Maybe blog posts are out of order, but everything else in life feels quite in order, in all respects.
Time to get up to speed, catch up posts from the remainder of the summer some other time, maybe.
Adam, Brian, and I rode Resurrection Pass Trail from Hope to Cooper Landing and back (76 mi. round trip) on Sunday. This was the second time Brian and I did this ride this summer, and really the third for Brian, who also did the Soggy Bottom, which also ties in the Devils Pass Trail.
I did this particular ride on my 26-inch hard tail, as opposed to my full-suspension rig, so it was twice the ride it usually is for me. Hard tails are fun, they make you ride and don't cut you much slack, but that's not always a good thing on a ride that takes 9-10 hours.
We got a late start and ended up riding back through the pass at sunset, which would be awesome anytime of year, but this time of year with the fall colors and snow, was mind-blowing. We arrived arrived back to the cars at 9:15. The last 5 miles were pretty interesting: No lights so lots of faith and trusting instincts; and as Adam said, "avoiding anything on the trail that was big and white" (i.e., pretty much guaranteed to be a rock, root, or puddle). As for dark, wheel-eating holes, or bears prowling the banks of Resurrection Creek: well none this round. The scattered leaves did provide a great contrast to the dark trail surface in the twilight that reminded my of those glow-in-the-dark star stickers I had on the ceiling of my room when I was a kid.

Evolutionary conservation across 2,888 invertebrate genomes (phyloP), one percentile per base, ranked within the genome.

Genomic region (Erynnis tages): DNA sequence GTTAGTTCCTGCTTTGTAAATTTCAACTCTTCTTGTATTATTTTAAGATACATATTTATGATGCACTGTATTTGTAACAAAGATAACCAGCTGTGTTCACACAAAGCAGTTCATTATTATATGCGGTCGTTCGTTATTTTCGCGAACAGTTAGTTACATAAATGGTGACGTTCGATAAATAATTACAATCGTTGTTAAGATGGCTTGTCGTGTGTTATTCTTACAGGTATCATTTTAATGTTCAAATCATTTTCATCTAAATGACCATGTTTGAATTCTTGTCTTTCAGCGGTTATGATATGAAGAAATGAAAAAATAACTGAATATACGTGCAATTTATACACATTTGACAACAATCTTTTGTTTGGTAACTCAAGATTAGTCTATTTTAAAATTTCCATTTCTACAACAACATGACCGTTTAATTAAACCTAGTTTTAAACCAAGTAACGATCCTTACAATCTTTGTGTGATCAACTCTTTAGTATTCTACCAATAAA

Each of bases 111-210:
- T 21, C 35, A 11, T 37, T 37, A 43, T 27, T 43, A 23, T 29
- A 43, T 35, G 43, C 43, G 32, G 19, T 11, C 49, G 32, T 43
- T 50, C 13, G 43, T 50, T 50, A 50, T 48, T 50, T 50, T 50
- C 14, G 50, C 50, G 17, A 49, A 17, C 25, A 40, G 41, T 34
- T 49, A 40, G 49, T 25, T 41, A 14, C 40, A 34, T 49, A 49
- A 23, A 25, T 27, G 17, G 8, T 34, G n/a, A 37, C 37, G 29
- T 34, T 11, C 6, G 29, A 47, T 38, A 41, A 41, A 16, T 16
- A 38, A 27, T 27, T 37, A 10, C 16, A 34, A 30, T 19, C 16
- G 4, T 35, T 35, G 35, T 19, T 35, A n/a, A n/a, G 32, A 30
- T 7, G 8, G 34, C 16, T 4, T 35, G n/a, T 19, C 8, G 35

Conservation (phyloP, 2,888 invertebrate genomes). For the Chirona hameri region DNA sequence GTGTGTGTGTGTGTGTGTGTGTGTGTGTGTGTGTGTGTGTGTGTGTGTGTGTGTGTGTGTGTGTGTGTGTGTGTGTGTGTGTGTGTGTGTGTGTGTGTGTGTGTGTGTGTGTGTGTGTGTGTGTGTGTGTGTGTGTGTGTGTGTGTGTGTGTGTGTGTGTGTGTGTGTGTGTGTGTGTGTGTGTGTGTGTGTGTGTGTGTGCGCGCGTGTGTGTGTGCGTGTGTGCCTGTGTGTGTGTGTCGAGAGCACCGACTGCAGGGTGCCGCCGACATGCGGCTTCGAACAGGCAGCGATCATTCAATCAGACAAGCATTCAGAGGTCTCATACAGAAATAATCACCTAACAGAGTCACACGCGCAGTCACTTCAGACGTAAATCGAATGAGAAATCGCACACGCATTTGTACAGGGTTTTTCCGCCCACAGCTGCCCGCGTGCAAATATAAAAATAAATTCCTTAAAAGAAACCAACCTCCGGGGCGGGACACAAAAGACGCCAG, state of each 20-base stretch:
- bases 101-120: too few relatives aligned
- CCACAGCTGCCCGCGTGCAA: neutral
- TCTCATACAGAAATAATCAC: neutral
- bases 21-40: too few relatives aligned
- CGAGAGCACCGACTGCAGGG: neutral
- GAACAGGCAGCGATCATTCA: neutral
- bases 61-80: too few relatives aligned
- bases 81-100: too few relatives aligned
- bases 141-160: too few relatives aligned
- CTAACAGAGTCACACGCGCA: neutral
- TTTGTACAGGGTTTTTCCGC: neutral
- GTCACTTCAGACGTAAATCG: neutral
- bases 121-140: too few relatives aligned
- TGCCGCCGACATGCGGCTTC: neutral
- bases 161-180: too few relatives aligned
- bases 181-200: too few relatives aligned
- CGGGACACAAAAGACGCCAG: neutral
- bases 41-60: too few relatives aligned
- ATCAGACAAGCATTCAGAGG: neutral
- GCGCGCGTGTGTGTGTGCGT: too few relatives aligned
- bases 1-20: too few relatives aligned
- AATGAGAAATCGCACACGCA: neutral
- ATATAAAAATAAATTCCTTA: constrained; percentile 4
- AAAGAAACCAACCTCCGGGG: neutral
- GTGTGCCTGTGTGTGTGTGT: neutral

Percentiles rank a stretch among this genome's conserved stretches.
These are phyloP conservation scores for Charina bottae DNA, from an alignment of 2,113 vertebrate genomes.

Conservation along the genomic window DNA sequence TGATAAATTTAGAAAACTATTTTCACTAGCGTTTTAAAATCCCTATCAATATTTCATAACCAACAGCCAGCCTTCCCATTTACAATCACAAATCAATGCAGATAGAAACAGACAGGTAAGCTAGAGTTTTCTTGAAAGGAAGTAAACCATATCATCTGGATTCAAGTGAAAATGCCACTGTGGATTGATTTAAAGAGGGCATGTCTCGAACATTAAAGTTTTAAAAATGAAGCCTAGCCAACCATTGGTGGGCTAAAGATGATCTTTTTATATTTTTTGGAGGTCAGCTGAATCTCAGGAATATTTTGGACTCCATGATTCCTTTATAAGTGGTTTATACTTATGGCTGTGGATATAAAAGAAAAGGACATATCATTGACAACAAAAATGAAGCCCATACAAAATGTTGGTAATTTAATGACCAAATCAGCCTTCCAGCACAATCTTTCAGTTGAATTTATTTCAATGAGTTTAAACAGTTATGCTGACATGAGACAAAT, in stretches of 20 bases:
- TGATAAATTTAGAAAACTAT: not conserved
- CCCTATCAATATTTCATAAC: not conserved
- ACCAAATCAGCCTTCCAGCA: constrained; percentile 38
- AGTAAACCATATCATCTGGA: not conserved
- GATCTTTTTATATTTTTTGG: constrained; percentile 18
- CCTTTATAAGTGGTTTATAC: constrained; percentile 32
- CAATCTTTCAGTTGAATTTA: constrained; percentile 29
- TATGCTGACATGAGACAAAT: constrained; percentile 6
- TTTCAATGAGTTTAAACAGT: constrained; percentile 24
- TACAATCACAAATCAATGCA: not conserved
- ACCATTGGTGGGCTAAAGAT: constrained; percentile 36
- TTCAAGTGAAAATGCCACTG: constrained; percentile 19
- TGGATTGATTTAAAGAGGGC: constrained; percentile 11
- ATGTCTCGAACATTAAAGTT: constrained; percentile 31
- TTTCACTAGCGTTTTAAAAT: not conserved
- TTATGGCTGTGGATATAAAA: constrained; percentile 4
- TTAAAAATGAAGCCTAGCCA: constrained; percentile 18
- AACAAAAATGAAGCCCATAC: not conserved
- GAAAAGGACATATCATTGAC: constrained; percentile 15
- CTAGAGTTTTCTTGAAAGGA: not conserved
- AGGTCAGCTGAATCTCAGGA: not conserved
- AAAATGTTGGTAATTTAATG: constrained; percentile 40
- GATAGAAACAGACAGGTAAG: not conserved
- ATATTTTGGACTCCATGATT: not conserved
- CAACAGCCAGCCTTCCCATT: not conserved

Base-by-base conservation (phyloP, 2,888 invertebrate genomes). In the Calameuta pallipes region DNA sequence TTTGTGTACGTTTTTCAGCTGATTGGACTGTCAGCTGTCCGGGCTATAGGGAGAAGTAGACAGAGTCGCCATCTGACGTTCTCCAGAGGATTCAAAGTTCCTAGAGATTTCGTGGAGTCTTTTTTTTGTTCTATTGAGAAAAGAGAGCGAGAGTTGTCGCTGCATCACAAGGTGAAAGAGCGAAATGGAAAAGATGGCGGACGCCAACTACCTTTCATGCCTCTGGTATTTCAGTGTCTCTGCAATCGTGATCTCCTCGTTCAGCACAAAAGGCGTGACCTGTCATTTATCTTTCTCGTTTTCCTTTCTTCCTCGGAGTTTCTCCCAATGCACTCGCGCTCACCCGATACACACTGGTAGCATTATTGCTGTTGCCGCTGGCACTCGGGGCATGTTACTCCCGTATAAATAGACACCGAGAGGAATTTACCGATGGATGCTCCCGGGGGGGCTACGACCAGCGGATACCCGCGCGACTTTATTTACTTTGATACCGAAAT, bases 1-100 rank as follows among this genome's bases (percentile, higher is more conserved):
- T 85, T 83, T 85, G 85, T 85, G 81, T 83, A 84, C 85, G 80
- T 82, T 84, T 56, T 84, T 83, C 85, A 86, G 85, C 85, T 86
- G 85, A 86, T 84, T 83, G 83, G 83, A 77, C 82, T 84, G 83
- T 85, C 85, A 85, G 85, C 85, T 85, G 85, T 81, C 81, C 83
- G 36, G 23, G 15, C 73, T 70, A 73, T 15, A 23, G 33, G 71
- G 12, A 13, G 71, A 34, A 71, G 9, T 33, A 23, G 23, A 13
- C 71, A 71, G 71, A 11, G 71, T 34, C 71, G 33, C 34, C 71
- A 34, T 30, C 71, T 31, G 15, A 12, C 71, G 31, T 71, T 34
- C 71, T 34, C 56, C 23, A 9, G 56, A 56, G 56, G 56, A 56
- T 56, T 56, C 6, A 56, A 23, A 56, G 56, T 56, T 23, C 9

|Foliage is at its peak, and foliage here is just as abundant in the canopy or tundra as the forest floor.|
|At the pass, southbound.|
|The mountains south of the pass had a light coating of snow that was melting in the mid-day sun, making them glisten.|
|Juneau Lake, southbound.|
|Northbound, stopped at the benches above Swan Lake for a snack around dinner time.|
|Brian joining us for some food before making the last push.|
|Approaching the pass around 7 PM.|
|Adam, catches up after layering up as we begin our final descent in coordination with the falling sun.|